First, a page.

Hirohito Murai has worn a kimono every day for the past 10 years.
As the president of a kimono company with stores in Kyoto and Tokyo, who also makes regular trips overseas to sell his goods, he feels he should make the effort. Even without that, however, he likes the feeling that wearing one gives him.
“You become everyone’s friend,” Murai says. “Lots of people speak to you and they remember you.”
There are plenty of things Murai doesn’t like about kimonos, though. The wide silk sleeves often catch on door handles and rip, and going to the toilet can be a chore. He laments the fact that many people with an interest in wearing the garment can be put off by the numerous rules that dictate which type of kimono should be worn for a particular occasion.
Murai also believes that attitudes are changing. Although he doesn’t expect the kimono to return to anywhere near the level of ubiquity it enjoyed in Japanese society for centuries, he does think a new wave of interest can help bring it to a wider audience.
“I think kimonos are becoming more popular,” Murai says at the Tokyo branch of his shop, Kyoto Kimono Kyokomachi, in the city’s Nihombashi neighborhood. “As the kimono has disappeared from everyday life, more people have started to think they want to wear one. Polyester has made kimonos more accessible because you can wash them at home, unlike silk. They’re cheaper and easier to take care of, so there isn’t such a barrier to wearing one.”
The kimono is one of Japan’s most recognizable cultural artifacts, and has been worn for around 800 years. Since around the middle of the 20th century, however, the garment has all but vanished from everyday life.
The shift toward wearing Western clothing in Japan started during the reforms of the Meiji Era (1868-1912), particularly among men who were encouraged to adopt the new “modern” style. Then, when people started to rebuild their lives and their wardrobes following the devastation of World War II, the kimono went from being a practical, everyday item to a symbolic costume reserved for special occasions.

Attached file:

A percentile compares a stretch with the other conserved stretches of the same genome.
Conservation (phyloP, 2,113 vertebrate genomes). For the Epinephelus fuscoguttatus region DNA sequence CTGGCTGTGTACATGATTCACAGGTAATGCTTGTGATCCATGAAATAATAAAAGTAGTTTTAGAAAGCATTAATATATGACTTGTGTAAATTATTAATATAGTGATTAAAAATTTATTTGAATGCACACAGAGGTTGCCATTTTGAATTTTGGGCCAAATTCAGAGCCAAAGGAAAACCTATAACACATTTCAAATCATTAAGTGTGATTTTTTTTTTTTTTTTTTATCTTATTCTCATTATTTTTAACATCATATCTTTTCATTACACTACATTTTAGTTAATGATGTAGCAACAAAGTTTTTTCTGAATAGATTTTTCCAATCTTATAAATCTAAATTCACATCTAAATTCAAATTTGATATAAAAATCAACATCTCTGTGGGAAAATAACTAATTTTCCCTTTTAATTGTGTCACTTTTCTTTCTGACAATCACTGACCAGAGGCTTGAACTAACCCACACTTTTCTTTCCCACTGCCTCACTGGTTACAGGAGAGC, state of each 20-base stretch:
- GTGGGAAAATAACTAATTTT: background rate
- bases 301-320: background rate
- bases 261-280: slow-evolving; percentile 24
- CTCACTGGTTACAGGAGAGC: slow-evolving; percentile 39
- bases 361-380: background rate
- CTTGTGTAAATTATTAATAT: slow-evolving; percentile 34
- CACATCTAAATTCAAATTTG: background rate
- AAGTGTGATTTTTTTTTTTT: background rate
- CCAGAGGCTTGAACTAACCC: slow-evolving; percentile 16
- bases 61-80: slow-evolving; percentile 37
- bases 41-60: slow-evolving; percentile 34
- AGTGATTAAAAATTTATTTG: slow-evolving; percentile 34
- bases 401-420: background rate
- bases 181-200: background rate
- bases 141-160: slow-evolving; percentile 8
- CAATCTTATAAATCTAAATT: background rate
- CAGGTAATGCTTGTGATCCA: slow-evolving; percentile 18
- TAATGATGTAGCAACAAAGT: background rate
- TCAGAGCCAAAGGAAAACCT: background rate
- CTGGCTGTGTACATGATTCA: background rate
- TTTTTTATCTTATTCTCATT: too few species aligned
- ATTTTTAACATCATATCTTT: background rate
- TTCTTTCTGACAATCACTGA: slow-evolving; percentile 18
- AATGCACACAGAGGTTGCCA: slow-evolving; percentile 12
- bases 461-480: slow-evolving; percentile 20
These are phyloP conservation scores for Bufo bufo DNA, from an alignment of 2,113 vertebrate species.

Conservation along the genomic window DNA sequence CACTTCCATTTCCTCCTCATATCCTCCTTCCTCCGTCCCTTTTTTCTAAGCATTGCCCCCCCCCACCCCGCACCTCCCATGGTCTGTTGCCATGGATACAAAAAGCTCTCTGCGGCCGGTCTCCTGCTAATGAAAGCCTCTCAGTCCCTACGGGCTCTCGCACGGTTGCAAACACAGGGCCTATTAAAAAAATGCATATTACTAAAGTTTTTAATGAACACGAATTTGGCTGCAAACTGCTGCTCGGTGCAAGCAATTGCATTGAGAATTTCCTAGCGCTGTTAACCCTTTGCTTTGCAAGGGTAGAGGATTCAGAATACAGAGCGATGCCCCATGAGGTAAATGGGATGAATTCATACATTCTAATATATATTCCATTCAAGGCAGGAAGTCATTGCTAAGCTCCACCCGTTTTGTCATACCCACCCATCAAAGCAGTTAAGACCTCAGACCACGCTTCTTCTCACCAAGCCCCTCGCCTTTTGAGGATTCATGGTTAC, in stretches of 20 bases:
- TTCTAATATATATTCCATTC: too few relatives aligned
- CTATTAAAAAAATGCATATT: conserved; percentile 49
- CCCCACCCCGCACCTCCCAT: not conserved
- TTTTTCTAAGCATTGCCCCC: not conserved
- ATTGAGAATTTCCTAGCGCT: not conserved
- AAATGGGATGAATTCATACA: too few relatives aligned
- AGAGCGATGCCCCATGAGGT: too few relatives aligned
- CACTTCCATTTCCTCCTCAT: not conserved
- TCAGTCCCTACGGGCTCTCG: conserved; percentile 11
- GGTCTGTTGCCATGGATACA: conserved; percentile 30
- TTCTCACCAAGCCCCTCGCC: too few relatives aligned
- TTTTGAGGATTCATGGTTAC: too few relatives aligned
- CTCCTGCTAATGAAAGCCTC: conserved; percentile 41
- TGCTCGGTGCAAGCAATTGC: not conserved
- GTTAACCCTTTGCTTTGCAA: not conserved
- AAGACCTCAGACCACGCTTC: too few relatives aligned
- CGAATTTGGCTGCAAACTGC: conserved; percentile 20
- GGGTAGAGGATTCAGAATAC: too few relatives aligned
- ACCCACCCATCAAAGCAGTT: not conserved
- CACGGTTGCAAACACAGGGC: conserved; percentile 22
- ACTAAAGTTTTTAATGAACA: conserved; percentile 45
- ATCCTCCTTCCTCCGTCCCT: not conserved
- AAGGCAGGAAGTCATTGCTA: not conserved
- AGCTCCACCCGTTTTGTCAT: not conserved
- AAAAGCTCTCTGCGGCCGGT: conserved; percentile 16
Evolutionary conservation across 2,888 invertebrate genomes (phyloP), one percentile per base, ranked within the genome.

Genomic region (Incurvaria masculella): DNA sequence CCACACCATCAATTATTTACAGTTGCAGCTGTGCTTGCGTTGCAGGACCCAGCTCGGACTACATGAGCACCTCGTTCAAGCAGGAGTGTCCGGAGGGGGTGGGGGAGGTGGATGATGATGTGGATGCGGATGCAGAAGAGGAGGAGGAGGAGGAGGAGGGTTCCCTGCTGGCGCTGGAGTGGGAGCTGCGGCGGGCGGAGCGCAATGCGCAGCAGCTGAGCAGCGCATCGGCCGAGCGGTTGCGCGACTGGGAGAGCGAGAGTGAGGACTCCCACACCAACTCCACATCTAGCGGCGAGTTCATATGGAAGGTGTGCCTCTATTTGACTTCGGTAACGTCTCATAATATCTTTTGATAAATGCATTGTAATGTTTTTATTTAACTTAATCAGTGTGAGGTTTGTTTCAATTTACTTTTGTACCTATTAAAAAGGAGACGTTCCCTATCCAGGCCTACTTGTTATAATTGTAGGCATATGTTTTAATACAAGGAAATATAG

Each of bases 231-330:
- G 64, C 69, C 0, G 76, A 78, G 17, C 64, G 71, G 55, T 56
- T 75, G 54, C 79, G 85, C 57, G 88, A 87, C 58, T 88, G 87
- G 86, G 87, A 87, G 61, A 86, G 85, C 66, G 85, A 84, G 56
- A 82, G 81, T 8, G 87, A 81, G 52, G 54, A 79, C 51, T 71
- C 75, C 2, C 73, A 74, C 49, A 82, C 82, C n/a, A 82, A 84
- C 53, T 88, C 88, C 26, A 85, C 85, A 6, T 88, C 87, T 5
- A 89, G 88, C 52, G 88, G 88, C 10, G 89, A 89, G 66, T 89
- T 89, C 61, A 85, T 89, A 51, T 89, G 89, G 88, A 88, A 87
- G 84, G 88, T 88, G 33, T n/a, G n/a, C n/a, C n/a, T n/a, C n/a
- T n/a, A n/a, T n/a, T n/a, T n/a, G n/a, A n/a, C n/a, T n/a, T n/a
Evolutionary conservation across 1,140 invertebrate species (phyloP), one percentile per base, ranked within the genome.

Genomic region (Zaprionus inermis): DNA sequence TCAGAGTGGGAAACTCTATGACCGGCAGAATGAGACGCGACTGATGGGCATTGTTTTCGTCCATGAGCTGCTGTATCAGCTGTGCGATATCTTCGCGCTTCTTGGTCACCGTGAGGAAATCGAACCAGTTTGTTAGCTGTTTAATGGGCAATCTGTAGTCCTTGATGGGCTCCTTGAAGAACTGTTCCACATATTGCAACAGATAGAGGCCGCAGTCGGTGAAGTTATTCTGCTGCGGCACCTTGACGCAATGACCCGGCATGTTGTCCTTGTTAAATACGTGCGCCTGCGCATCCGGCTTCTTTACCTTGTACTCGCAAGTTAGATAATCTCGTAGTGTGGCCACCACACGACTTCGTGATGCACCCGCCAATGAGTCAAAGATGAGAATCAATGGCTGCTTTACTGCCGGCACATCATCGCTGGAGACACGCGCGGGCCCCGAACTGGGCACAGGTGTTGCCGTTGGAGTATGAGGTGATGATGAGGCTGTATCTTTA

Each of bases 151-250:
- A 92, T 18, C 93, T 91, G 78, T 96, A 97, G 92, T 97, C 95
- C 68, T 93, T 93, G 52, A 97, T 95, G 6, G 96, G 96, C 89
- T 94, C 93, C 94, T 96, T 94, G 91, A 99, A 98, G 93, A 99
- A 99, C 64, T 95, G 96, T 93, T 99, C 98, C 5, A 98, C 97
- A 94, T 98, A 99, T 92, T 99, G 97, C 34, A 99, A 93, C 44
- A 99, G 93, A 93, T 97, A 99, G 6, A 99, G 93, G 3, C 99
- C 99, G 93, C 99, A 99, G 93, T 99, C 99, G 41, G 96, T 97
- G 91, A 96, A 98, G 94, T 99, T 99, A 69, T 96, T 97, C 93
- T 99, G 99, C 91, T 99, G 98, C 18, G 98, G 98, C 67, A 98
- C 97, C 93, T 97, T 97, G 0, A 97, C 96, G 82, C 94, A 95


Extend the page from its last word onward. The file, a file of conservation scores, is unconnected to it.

Nowadays, a kimono is generally worn for celebrations such as weddings, coming-of-age ceremonies and graduations, while a lighter, more informal yukata will be worn for summer festivals and fireworks displays. If most modern Japanese tend to associate the kimono with tradition rather than fashion, however, two major exhibitions showing this year have a different opinion.
“Kimono: Fashioning Identities” is a special exhibition which runs from July 30 to Aug. 23 at Tokyo’s National Museum, while “Kimono: Kyoto to Catwalk” opened at the V&A Museum in London on Feb. 29 before being suspended 19 days later because of the COVID-19 pandemic. It is set to reopen on Aug. 27.
Both exhibitions aim to show the huge influence the kimono has had on fashion around the world for centuries.
“I think there’s a general perception that fashion is a European invention and that fashion always means Western-style clothing,” says Anna Jackson, curator of the V&A exhibition, which brings together kimonos from the Edo Period (1603-1868) through to kimono-inspired pop-culture pieces such as Obi-Wan Kenobi’s robes from the “Star Wars” series and outfits worn by singers Madonna and Bjork.